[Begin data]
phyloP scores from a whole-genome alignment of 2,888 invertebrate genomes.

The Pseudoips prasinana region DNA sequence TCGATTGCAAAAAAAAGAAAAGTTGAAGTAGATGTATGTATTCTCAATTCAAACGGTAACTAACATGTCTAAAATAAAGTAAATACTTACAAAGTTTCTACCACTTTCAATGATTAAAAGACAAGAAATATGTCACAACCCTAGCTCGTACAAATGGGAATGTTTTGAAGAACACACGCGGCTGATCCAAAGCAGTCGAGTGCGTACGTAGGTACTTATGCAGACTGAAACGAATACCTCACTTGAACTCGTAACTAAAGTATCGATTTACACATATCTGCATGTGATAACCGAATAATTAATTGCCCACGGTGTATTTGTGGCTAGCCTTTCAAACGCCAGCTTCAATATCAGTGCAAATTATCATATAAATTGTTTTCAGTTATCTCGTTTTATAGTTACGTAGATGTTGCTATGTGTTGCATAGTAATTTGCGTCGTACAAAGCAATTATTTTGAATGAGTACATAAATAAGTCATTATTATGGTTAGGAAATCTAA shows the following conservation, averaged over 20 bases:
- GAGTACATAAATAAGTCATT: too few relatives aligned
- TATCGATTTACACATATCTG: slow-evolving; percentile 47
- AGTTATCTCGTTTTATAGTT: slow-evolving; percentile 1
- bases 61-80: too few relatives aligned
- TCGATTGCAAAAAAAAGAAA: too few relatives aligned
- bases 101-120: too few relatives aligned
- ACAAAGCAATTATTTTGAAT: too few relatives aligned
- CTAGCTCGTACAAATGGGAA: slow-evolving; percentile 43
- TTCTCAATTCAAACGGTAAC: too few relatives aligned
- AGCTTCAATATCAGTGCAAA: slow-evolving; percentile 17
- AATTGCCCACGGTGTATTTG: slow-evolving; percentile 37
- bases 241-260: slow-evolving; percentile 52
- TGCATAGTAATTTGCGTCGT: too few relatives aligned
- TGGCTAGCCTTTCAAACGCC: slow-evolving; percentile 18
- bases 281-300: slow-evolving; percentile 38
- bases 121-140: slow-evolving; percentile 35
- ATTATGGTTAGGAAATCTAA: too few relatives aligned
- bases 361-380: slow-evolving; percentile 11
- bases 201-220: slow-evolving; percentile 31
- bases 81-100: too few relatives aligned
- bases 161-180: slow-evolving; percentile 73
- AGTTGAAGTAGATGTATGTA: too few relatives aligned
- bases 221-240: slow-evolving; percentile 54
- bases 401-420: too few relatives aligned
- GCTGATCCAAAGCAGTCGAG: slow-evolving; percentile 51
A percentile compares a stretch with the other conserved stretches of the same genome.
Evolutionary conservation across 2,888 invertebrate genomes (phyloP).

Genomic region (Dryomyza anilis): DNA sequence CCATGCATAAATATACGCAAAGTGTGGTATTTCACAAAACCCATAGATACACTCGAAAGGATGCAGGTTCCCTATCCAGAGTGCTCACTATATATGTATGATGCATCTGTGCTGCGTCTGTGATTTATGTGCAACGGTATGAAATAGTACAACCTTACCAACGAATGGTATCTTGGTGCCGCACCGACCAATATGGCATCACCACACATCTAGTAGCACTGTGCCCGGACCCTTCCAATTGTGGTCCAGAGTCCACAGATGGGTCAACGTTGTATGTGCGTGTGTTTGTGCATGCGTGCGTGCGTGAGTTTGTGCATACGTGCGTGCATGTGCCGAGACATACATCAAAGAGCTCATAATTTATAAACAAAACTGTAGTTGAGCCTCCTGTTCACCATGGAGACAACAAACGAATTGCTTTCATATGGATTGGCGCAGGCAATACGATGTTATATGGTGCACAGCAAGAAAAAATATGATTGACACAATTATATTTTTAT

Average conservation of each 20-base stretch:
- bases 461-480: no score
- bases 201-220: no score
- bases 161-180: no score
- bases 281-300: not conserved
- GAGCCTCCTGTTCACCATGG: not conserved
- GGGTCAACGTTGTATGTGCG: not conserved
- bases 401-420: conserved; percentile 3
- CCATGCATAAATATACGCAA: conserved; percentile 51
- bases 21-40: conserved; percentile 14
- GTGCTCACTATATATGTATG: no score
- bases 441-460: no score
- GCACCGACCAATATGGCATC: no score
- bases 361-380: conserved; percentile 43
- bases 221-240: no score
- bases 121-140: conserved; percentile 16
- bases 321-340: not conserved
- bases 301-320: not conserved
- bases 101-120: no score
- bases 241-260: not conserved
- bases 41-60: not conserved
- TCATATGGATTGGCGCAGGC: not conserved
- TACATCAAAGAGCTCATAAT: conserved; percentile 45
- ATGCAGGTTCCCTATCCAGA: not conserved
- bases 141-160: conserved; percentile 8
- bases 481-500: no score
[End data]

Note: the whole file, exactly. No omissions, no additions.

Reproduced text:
phyloP scores from a whole-genome alignment of 2,888 invertebrate genomes.

The Pseudoips prasinana region DNA sequence TCGATTGCAAAAAAAAGAAAAGTTGAAGTAGATGTATGTATTCTCAATTCAAACGGTAACTAACATGTCTAAAATAAAGTAAATACTTACAAAGTTTCTACCACTTTCAATGATTAAAAGACAAGAAATATGTCACAACCCTAGCTCGTACAAATGGGAATGTTTTGAAGAACACACGCGGCTGATCCAAAGCAGTCGAGTGCGTACGTAGGTACTTATGCAGACTGAAACGAATACCTCACTTGAACTCGTAACTAAAGTATCGATTTACACATATCTGCATGTGATAACCGAATAATTAATTGCCCACGGTGTATTTGTGGCTAGCCTTTCAAACGCCAGCTTCAATATCAGTGCAAATTATCATATAAATTGTTTTCAGTTATCTCGTTTTATAGTTACGTAGATGTTGCTATGTGTTGCATAGTAATTTGCGTCGTACAAAGCAATTATTTTGAATGAGTACATAAATAAGTCATTATTATGGTTAGGAAATCTAA shows the following conservation, averaged over 20 bases:
- GAGTACATAAATAAGTCATT: too few relatives aligned
- TATCGATTTACACATATCTG: slow-evolving; percentile 47
- AGTTATCTCGTTTTATAGTT: slow-evolving; percentile 1
- bases 61-80: too few relatives aligned
- TCGATTGCAAAAAAAAGAAA: too few relatives aligned
- bases 101-120: too few relatives aligned
- ACAAAGCAATTATTTTGAAT: too few relatives aligned
- CTAGCTCGTACAAATGGGAA: slow-evolving; percentile 43
- TTCTCAATTCAAACGGTAAC: too few relatives aligned
- AGCTTCAATATCAGTGCAAA: slow-evolving; percentile 17
- AATTGCCCACGGTGTATTTG: slow-evolving; percentile 37
- bases 241-260: slow-evolving; percentile 52
- TGCATAGTAATTTGCGTCGT: too few relatives aligned
- TGGCTAGCCTTTCAAACGCC: slow-evolving; percentile 18
- bases 281-300: slow-evolving; percentile 38
- bases 121-140: slow-evolving; percentile 35
- ATTATGGTTAGGAAATCTAA: too few relatives aligned
- bases 361-380: slow-evolving; percentile 11
- bases 201-220: slow-evolving; percentile 31
- bases 81-100: too few relatives aligned
- bases 161-180: slow-evolving; percentile 73
- AGTTGAAGTAGATGTATGTA: too few relatives aligned
- bases 221-240: slow-evolving; percentile 54
- bases 401-420: too few relatives aligned
- GCTGATCCAAAGCAGTCGAG: slow-evolving; percentile 51
A percentile compares a stretch with the other conserved stretches of the same genome.
Evolutionary conservation across 2,888 invertebrate genomes (phyloP).

Genomic region (Dryomyza anilis): DNA sequence CCATGCATAAATATACGCAAAGTGTGGTATTTCACAAAACCCATAGATACACTCGAAAGGATGCAGGTTCCCTATCCAGAGTGCTCACTATATATGTATGATGCATCTGTGCTGCGTCTGTGATTTATGTGCAACGGTATGAAATAGTACAACCTTACCAACGAATGGTATCTTGGTGCCGCACCGACCAATATGGCATCACCACACATCTAGTAGCACTGTGCCCGGACCCTTCCAATTGTGGTCCAGAGTCCACAGATGGGTCAACGTTGTATGTGCGTGTGTTTGTGCATGCGTGCGTGCGTGAGTTTGTGCATACGTGCGTGCATGTGCCGAGACATACATCAAAGAGCTCATAATTTATAAACAAAACTGTAGTTGAGCCTCCTGTTCACCATGGAGACAACAAACGAATTGCTTTCATATGGATTGGCGCAGGCAATACGATGTTATATGGTGCACAGCAAGAAAAAATATGATTGACACAATTATATTTTTAT

Average conservation of each 20-base stretch:
- bases 461-480: no score
- bases 201-220: no score
- bases 161-180: no score
- bases 281-300: not conserved
- GAGCCTCCTGTTCACCATGG: not conserved
- GGGTCAACGTTGTATGTGCG: not conserved
- bases 401-420: conserved; percentile 3
- CCATGCATAAATATACGCAA: conserved; percentile 51
- bases 21-40: conserved; percentile 14
- GTGCTCACTATATATGTATG: no score
- bases 441-460: no score
- GCACCGACCAATATGGCATC: no score
- bases 361-380: conserved; percentile 43
- bases 221-240: no score
- bases 121-140: conserved; percentile 16
- bases 321-340: not conserved
- bases 301-320: not conserved
- bases 101-120: no score
- bases 241-260: not conserved
- bases 41-60: not conserved
- TCATATGGATTGGCGCAGGC: not conserved
- TACATCAAAGAGCTCATAAT: conserved; percentile 45
- ATGCAGGTTCCCTATCCAGA: not conserved
- bases 141-160: conserved; percentile 8
- bases 481-500: no score